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  • Writer's pictureJen Trinh

How to get the good ending

Why, hello there! Yes, I am still alive, despite (a) not having written a blog post in weeks and (b) having died many, many virtual deaths in the interim. It's because my husband's company has asked that all employees work from home (thanks, COVID-19), so I've been a bit distracted by having him around the house all day 😉

No, we're not banging non-stop. When not working, we've mostly been playing video games together. He (with a bit of my help!) recently beat Dark Souls 3, the last in a series of games that are widely considered to be among the greatest and most difficult for current-gen consoles. His hard-earned success inspired me to go back and beat Bloodborne, a similar game from the same development studio, but one that takes place in a Gothic horror universe instead of a medieval fantasy one.

This is the good ending.

I'd started playing it a few years ago and fell in love, only stopping after it got a bit too scary (i.e., my head wasn't in the right space). But this time around, with minimal screaming, I finished the game and took down the Moon Presence to become an infant Great One.

Yes, I know. You probably don't care, and I should probably stop procrastinating and get on with writing Falling for You. While I haven't been quite as productive as I'd planned, I promise that I have been working on the book every single day, and I'm pretty excited at how well it's coming together.

Still, as a writer, I think it's critically important to experience different kinds of stories through various media. Nothing gets me more fired up to write than to experience someone else's creative work. And while Bloodborne is in no way related to Falling for You (or is it?), the sheer scale of the project, the level of detail and craftsmanship, is truly inspiring. It's disturbing, beautiful, and lovingly-designed. It scared me, frustrated me, and made my heart pound with bloodlust.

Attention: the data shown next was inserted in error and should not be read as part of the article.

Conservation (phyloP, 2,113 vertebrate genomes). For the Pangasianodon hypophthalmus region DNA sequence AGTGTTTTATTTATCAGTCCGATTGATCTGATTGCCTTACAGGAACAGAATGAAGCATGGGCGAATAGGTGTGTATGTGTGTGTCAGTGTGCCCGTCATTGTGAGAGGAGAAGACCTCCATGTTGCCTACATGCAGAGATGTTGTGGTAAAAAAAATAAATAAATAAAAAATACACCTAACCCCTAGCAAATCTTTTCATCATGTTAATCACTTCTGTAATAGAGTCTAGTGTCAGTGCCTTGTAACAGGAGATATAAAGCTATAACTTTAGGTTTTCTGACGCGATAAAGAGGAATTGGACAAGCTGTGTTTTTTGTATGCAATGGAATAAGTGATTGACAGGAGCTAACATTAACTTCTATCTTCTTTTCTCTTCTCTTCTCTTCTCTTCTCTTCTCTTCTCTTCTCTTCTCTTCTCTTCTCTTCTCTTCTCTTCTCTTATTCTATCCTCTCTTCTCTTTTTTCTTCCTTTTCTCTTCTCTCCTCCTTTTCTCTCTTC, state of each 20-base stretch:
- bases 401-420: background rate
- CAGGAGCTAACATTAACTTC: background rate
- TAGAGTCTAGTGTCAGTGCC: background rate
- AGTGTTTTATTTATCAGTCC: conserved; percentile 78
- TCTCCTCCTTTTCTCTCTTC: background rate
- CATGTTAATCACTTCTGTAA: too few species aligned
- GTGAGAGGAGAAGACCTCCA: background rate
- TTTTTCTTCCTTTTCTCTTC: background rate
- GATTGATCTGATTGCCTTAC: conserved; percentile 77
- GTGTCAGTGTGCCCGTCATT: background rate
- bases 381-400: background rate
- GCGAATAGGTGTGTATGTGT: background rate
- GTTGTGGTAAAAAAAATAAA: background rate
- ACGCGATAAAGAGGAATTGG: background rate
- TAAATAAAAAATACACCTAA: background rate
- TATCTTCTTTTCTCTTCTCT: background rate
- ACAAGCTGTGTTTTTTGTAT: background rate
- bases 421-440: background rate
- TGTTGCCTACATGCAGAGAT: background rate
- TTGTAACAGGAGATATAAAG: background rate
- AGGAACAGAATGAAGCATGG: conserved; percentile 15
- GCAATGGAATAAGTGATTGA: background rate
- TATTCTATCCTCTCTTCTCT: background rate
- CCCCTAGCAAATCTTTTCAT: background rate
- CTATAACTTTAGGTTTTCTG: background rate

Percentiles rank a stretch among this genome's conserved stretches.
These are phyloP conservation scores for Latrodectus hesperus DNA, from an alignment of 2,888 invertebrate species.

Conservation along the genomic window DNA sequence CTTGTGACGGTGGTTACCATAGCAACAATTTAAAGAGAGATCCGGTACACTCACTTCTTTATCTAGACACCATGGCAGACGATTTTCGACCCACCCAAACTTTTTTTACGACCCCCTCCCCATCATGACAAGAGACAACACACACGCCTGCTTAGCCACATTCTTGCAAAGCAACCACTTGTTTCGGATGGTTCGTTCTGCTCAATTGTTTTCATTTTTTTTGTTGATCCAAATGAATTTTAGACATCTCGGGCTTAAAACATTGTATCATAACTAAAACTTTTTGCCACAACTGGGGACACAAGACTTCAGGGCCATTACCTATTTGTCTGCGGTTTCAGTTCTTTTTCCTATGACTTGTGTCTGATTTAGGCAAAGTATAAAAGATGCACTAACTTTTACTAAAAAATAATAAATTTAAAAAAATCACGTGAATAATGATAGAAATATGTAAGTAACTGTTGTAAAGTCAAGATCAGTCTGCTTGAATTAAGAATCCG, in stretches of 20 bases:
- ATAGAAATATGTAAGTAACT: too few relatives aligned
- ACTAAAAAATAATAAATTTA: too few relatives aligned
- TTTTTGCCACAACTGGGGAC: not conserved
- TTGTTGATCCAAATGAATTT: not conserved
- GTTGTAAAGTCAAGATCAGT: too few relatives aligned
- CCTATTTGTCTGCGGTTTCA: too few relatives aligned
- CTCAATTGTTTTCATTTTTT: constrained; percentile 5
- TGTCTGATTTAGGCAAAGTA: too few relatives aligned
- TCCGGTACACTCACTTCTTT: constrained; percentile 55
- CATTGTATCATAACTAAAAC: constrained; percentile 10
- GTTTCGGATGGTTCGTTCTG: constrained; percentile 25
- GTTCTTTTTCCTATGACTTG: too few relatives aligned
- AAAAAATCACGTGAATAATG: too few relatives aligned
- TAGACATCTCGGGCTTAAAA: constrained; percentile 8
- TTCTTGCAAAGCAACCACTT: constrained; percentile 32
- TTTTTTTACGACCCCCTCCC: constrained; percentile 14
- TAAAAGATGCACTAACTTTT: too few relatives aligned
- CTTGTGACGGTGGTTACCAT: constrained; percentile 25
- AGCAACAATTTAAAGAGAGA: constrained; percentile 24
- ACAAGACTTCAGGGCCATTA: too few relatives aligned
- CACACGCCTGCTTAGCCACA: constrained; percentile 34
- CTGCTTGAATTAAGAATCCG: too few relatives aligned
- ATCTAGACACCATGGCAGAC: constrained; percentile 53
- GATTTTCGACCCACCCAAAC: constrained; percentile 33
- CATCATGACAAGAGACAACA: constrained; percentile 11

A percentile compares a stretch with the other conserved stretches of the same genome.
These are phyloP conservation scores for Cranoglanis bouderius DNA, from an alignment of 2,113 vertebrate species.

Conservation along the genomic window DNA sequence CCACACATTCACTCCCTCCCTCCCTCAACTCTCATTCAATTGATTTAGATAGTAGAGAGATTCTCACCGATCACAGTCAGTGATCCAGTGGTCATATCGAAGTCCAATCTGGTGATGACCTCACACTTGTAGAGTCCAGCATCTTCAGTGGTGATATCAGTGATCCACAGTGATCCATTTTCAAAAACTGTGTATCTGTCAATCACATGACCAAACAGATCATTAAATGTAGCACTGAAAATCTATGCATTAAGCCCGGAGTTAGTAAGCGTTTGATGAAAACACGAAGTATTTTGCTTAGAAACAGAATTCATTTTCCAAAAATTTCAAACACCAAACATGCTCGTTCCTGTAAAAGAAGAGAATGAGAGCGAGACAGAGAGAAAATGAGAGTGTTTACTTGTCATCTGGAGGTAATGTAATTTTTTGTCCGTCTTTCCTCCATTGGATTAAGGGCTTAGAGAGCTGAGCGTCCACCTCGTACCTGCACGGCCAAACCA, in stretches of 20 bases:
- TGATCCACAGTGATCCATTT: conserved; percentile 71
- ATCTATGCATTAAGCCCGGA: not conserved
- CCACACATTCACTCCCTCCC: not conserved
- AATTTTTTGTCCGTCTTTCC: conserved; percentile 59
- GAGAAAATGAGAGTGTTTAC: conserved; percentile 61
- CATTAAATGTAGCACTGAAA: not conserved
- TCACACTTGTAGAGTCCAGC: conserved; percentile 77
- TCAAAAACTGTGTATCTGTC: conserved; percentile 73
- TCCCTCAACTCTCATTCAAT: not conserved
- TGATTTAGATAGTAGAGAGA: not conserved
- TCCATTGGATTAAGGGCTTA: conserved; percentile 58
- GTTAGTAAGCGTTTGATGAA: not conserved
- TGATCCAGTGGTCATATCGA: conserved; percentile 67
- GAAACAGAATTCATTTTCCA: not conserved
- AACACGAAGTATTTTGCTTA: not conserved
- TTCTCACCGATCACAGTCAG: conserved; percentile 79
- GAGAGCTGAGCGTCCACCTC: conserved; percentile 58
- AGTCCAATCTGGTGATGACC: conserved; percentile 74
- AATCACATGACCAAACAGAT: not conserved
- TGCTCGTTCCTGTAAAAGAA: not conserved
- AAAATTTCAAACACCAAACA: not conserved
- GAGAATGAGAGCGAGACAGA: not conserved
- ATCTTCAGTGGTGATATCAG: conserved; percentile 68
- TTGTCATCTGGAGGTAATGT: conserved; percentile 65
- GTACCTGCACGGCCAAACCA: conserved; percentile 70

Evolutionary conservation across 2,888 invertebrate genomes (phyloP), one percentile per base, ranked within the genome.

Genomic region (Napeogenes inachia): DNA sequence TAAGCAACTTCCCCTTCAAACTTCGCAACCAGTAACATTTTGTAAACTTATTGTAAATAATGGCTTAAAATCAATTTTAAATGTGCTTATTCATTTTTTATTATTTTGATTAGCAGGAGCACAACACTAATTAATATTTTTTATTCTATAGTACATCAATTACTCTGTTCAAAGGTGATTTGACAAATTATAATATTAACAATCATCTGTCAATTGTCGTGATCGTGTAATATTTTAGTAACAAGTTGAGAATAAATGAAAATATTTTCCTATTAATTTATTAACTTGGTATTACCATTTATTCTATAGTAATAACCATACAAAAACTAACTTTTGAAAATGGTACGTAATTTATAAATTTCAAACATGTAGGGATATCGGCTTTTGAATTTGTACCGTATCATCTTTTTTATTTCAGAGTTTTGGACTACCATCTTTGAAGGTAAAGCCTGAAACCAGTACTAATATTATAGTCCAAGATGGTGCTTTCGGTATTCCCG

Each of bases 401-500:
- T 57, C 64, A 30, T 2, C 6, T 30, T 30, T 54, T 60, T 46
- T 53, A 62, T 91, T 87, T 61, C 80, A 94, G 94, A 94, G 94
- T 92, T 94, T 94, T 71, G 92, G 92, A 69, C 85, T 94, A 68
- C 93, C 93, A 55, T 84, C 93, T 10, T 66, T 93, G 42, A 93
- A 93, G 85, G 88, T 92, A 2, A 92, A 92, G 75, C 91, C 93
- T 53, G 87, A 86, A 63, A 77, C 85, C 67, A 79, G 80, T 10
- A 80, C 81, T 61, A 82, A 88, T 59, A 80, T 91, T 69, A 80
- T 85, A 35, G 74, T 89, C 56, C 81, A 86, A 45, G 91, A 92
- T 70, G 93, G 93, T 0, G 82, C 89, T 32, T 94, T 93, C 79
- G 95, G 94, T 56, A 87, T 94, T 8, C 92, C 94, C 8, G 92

It's my favorite game of all time.

Obviously, it required a huge team of people to accomplish. There was one creative director whose core vision (influenced, in turn, by real historical figures, real locations in Romania, H.P. Lovecraft, etc.) was brought to fruition, but he could not have done it without the amazing team of people at FromSoftware. I mean, just look at how many people (65 in the orchestra, 32 in the choir) came together to create one boss theme song. It's absolutely incredible.

(If you have the time, I highly recommend listening to The First Hunter. It's the best song on the soundtrack.)

What an awesome reminder that no matter how daunting a project may seem, people can come together and make beautiful things happen.

This brings me to my next topic.

The Burlfriends series isn't the only set of stories that I'm working on right now. I'm actually working on a far more important story, one that is enormous in scope, and I need your help (and help from millions of others) in writing it. Without all of you, it might have a scary ending, instead of a good one.

It's the story that we'll tell future generations. History.

(Bahahaha, you thought you were clicking on a video game blog post when it's actually about politics!)